Black Star: We Break Down Mos Def and Talib Kweli's Brilliance

Black Star: We Break Down Mos Def and Talib Kweli's Brilliance

Hip-hop's history might be strewn with many more notable groups than duos, but time and time again, a couple of guys are able to come together and blow everyone to smithereens. So many great twofers have existed in rap: Eric B. & Rakim, Outkast, Blackalicious, Atmosphere, and Gang Starr.


In 1998, Mos Def and Talib Kweli joined this eminent club by collaborating under the moniker of Black Star for the simply titled Mos Def & Talib Kweli Are Black Star. Sure, this union might not have had the star power of that Jay-Z/Kanye record from earlier this year (say, whatever came of that?), but creatively, the collaboration paid off very well. In Black Star's wake, Def and Kweli have sporadically re-teamed for about a dozen other projects. On Thursday night, the two MCs play Club Nokia in Los Angeles with Orgone (Black Star were supposed to hit House of Blues in Anaheim on Nov. 3, but "unforeseen circumstances" sunk that show and others on the same tour), so let's devote a moment to revisiting what made this debut such a gem.
Its thoughtful righteousness
Def and Kweli pointedly aim for their rhymes to exude substance and intelligence, and in the record's introductory track ("Intro," natch), they make reference to themselves as "real-life documentarians." Even if the duo can occasionally be too self-aware for their own good (in this branch of hip-hop, humility is more effective than bravado), they make up for any faults by sincerely devoting themselves to generating good analysis. Their greatest insight comes in the form of "Astronomy (8th Light)," a track that comments on how we use "black" in language. More often than not, black is to white as evil is to good, but Def and Kweli make it a point to counter this idea with positive similes:

Black like my baby girl's stare/Black like the veil that the Muslimina wear
Black like the planet that they fear (Why they scared?)/Black like the slave ship that later brought us here
Black like the cheeks that are roadways for tears/That leave black faces well-traveled with years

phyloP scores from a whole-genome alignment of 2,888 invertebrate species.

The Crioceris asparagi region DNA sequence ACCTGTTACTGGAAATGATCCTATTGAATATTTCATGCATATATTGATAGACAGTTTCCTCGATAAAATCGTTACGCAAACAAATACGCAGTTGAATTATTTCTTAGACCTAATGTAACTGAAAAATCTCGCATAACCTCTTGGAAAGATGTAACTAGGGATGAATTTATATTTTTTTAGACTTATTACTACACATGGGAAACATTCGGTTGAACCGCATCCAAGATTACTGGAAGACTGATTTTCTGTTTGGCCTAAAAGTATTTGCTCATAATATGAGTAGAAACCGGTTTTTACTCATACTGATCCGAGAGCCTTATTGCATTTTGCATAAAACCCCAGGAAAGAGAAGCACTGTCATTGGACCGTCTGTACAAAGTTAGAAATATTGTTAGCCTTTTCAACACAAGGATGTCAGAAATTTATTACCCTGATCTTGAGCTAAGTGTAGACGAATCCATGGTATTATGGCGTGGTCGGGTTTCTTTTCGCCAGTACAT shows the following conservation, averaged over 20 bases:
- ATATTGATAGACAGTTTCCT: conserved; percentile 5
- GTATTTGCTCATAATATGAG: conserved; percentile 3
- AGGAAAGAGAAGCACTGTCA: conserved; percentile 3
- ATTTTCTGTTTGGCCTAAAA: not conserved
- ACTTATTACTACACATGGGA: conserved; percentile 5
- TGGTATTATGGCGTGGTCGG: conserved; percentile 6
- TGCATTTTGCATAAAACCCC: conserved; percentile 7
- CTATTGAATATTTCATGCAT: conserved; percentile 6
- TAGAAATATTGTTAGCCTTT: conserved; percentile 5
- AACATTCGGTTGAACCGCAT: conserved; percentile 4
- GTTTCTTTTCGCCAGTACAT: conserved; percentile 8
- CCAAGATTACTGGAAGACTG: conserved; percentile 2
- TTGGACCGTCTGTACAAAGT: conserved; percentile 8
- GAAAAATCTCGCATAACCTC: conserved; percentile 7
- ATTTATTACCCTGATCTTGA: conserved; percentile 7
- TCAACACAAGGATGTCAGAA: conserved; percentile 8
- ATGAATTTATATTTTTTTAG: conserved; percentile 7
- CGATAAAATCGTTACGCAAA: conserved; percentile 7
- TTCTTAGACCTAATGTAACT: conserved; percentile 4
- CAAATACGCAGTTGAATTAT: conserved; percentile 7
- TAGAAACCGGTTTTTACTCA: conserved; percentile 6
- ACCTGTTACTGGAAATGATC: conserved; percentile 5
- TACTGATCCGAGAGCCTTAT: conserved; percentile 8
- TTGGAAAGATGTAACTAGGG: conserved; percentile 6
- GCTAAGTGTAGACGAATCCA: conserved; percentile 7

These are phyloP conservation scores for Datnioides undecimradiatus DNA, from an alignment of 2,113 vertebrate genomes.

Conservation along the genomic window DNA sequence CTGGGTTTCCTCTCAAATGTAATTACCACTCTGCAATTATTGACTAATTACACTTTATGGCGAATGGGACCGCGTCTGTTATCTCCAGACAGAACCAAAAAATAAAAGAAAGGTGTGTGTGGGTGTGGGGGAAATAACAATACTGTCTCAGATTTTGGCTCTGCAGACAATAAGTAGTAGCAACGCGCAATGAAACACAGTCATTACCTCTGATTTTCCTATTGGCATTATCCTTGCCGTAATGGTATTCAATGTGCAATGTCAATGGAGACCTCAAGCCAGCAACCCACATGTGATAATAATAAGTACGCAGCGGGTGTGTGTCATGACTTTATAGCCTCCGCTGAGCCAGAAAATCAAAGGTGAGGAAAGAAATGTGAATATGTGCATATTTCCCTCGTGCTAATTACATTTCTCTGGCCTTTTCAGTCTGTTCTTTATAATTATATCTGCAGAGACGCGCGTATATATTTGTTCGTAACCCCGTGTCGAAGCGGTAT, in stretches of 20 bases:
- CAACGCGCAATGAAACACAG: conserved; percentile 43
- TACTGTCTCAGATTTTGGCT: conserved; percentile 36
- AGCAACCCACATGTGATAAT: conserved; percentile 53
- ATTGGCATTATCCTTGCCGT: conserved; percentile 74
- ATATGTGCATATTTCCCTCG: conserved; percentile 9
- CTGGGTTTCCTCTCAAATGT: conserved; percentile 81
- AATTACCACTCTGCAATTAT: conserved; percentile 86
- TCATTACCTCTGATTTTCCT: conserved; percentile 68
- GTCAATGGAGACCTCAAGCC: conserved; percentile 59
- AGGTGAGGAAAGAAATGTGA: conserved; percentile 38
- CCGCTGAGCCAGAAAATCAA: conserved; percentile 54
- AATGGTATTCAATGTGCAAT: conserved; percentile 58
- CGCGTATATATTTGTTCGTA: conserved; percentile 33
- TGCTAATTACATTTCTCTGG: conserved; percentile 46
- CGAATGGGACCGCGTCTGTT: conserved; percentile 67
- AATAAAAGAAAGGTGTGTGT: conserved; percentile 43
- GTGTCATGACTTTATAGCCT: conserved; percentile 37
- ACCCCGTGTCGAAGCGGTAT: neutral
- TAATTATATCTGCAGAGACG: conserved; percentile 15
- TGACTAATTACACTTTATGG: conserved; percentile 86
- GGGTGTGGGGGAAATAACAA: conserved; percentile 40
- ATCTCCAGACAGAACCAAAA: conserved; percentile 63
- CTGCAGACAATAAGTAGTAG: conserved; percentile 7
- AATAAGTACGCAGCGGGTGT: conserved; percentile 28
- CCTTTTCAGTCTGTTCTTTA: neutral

While the track's call-and-response chorus has the over-earnestness of little kids giving themselves gold stars (Mos: "You know who else is a Black Star?" Talib: "Who?" Mos: "Me," and then vice-versa with Kweli leading), the song itself is so reasonable and smart that it makes you want to re-evaluate how you speak. 
Its context
Black Star came out in 1998 -- one year after The Notorious B.I.G.'s death and two after Tupac Shakur's. It's difficult to imagine the ramifications of what losing two titans of hip-hop would feel like in 2011; just visualize the horror and chaos that would occur if Eminem and Kanye West somehow dropped off within a year of one other. In light of the circumstances of their times, Black Star made their record a call to peace, working in opposition to all the violence that ran -- and still runs -- amok in the rap game. 

In the album's irrepressible, exquisite hook of "Definition," Def sing-songily raps, "I said one, two, three/It's kind of dangerous to be an MC/They shot Tupac and Biggie/Too much violence in hip-hop," solidifying the record's crux. Non-coincidentally, that rhyme is a nod to a very similar verse in KRS-One's "Stop the Violence." Black Star is sprinkled with other timely allusions and tales, such as "Children's Story," which takes the gist of Slick Rick's "Children's Story" and uses it to discuss how overzealous producers, record labels, and radio stations have the power to turn goose shit into gold. Black Star's ability to capture details of their times allowed them to make good on that "documentarian" brag.


Its versatility

Mos Def & Talib Kweli Are Black Star and Wu-Tang Clan's Enter the Wu-Tang (36 Chambers) are both classic debuts released in the '90s that have little in common. One is a two-piece collaboration that calls for peace, the other a nine-piece collab that features multiple examples of MCs waving guns around. However, these two landmarks do share a taste for variety.

Black Star is loaded with songs that sound deftly unlike one another: There's the funky, upbeat "Definition" (which immediately leads into "Re:Definition," its sterner, moodier counterpart), the busy party track "B Boys Will B Boys," the airy elevator-music-gone-right interlude of "Yo Yeah," and the doe-eyed, soulful "Brown Skin Lady." You know you've got a good record when an artist can strike different tones without any of them feeling contrived. 
Its rapping
After all, this is what it's all about, right? Although Def and Kweli both stem from the same school of smart hip-hop, each has a flow with its own tone. Def keeps his rhymes moving at a pace he's comfortable with, slowing up and speeding down as tempos demand it. Meanwhile, the young and hungry Kweli breathlessly labors to get his ideas out there while you're paying attention, squeezing as many syllables into a sentence as possible. 

The record is sprinkled with all kinds of killer lines, including come-ons ("Make love to you like long interview"), twisty boasts ("Consider me the entity within/The industry without a history/Of spitting the epitome of stupidity"), worldly references ("Me and Kweli close like Bethlehem and Nazareth"), and shards of wisdom ("Life is more than what your hands can grasp"). Black Star don't rely on the instrumentals to do the heavy lifting; after all, this was a showcase for two fine rappers psyched to take on a new project.

With all this said, good news is on the horizon. In an interview last month, Kweli said that a second Black Star record will probably come out next year. Mayan Apocalypse be damned, 2012 can't come fast enough.


Black Star perform with Orgone at Club Nokia in L.A. Thurs., 8 p.m. $38.75-$50 in advance, $44-$55 at the door. All ages.

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